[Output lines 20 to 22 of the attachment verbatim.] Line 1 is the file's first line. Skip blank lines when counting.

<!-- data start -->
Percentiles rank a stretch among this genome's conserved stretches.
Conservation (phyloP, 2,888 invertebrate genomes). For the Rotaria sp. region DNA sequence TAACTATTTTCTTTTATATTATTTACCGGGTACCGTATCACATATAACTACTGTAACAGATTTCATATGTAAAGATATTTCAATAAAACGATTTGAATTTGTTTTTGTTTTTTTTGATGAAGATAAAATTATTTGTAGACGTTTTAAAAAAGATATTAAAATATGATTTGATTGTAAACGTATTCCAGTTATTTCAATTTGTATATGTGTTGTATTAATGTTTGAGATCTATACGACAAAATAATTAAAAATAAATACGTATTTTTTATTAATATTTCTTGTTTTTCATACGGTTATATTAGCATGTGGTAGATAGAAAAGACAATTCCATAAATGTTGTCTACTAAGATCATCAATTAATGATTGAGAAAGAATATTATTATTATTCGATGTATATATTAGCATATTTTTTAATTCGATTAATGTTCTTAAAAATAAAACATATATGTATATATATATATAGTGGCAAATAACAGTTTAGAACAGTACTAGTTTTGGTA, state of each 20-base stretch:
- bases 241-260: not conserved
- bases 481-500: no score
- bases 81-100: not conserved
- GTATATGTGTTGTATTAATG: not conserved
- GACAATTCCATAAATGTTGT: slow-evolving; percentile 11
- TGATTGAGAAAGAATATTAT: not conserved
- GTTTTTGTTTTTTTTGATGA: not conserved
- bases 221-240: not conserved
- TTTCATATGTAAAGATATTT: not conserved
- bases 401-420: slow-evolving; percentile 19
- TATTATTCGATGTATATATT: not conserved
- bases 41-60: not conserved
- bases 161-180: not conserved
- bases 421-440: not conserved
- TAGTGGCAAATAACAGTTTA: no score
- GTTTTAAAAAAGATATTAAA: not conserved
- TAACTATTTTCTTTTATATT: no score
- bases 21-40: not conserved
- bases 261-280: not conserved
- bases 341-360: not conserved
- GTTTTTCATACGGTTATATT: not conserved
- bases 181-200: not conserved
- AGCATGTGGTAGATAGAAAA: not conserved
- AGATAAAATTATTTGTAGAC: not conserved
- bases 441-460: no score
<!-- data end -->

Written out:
- bases 21-40: not conserved
- bases 261-280: not conserved
- bases 341-360: not conserved